Who’s That Woman?

Forgive the quality, it’s silent footage synched up with a live recording of the show. It offers an imperfect glimpse into what many consider to be the greatest production number in the history of musical theatre and the grand opulence that was the original production of Follies, the sort that we may never again see on a Broadway stage.

Mary McCarty leads the ladies of the ensemble.

Theatrical Highlights of the Year

1. Follies. February 12, 2007 @ the City Center. A star-studded, riveting performance of a landmark musical; possibly the ultimate in cult status. Donna Murphy and Victoria Clark were at the top of their game. The rest of cast rose to the occasion, save for Christine Baranski‘s psychotic and off-key rendition of “I’m Still Here” which still stopped the show. It was a real treat to hear the score unadulterated and with its complete original orchestration. An event that was not to be missed and woefully went unrecorded. Saddest part? The rumored transfer never came to fruition.

2. Coram Boy. May 17, 2007 @ the Imperial Theatre. A delightfully and unapologetically Dickensian romp through plot machinations and melodrama that made for an inventive evening at the theatre. British actress Xanthe Elbrick successfully played an aristocratic adolescent male in the first act and a cockney orphan of 8 in the second, earning the Theatre World award and nominations from all the awards committees. Jan Maxwell, as a self-preserving feministic accomplice to the villain, delivered a fully layered and realized performance, also worthy of much praise. Ran for 30 performances, becoming one of the most expensive flop plays in history. Deserved better reviews and audience for its theatrical inventions and concept.

3. Deuce. May 22, 2007 @ the Music Box Theatre. Terrence McNally‘s second rate play wouldn’t have made my list save for one exception: it brought Angela Lansbury back to Broadway. For that reason alone it deserves much praise in spite of the inherent weakness of the work itself. Lansbury and co-star Marian Seldes were a marvel of technique (with 110 years of Broadway between them) and a chance to see Lansbury back on Broadway (the last time she was in NY was a flop revival of Mame in 1983 that closed when I was 6 weeks old) was worth the price of admission alone.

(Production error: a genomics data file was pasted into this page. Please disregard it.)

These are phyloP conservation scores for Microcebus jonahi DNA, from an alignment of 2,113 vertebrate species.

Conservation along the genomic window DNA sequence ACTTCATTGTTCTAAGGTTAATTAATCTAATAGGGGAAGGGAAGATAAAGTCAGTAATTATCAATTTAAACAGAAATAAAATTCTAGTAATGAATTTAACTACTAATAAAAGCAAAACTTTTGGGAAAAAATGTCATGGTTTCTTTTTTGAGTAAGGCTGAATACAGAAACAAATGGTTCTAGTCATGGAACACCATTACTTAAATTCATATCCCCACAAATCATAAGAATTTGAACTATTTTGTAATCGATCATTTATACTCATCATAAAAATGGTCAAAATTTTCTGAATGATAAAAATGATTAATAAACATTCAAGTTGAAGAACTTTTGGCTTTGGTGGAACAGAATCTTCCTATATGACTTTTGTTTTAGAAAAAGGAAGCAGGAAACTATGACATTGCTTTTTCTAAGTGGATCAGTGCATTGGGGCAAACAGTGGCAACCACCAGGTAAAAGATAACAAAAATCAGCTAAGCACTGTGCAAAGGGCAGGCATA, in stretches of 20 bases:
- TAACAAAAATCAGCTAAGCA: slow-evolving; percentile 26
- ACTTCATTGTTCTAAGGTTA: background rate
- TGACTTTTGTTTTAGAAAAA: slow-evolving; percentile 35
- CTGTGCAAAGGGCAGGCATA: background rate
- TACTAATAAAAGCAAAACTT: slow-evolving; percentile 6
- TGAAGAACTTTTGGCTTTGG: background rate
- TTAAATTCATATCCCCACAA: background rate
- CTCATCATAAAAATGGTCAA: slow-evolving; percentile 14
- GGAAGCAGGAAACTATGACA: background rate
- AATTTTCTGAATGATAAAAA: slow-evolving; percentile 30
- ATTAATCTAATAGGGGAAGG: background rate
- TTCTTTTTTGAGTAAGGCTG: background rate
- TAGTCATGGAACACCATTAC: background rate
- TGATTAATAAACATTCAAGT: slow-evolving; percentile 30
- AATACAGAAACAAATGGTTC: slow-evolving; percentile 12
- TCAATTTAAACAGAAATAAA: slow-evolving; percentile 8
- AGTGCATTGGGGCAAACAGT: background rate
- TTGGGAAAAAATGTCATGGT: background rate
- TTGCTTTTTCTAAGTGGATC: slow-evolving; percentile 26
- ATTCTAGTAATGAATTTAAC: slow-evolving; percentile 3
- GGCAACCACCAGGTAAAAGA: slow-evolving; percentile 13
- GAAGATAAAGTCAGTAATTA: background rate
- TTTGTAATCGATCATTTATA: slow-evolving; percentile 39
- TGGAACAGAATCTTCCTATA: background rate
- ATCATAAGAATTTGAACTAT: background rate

4. Journey’s End. June 5, 2007 @ the Belasco Theatre. Admittedly, I was severely disengaged with the first act; even to the point of nodding off (though that may have been the free wine from the Theatre World award reception I attended that afternoon). However, the second act put everything into perspective and the last five or ten minutes of the show were among the most harrowing spent in a theatre. The audience was so numb they forgot to applaud. Remarkable work by the ensemble; most notably Boyd Gaines and Stark Sands. Truly an event that should have been seen by more, especially given the inescapable relevance of an 80 year old anti-war play.

5. Grey Gardens. June 12, 2007 @ the Walter Kerr Theatre. Though I’d seen this musical in 2006, this particular performance was the most memorable I attended. It was the first performance following the Tony awards at which Christine Ebersole and Mary Louise Wilson took home the Best Actress and Best Featured Actress in the Musical Tony’s. The house was abuzz with fans and newcomers; creating that certain palpable energy that comes oh so rarely in the theatre. Never have I witnessed a star receive a standing-ovation on a second act entrance. I doubt we may ever have cause for that again.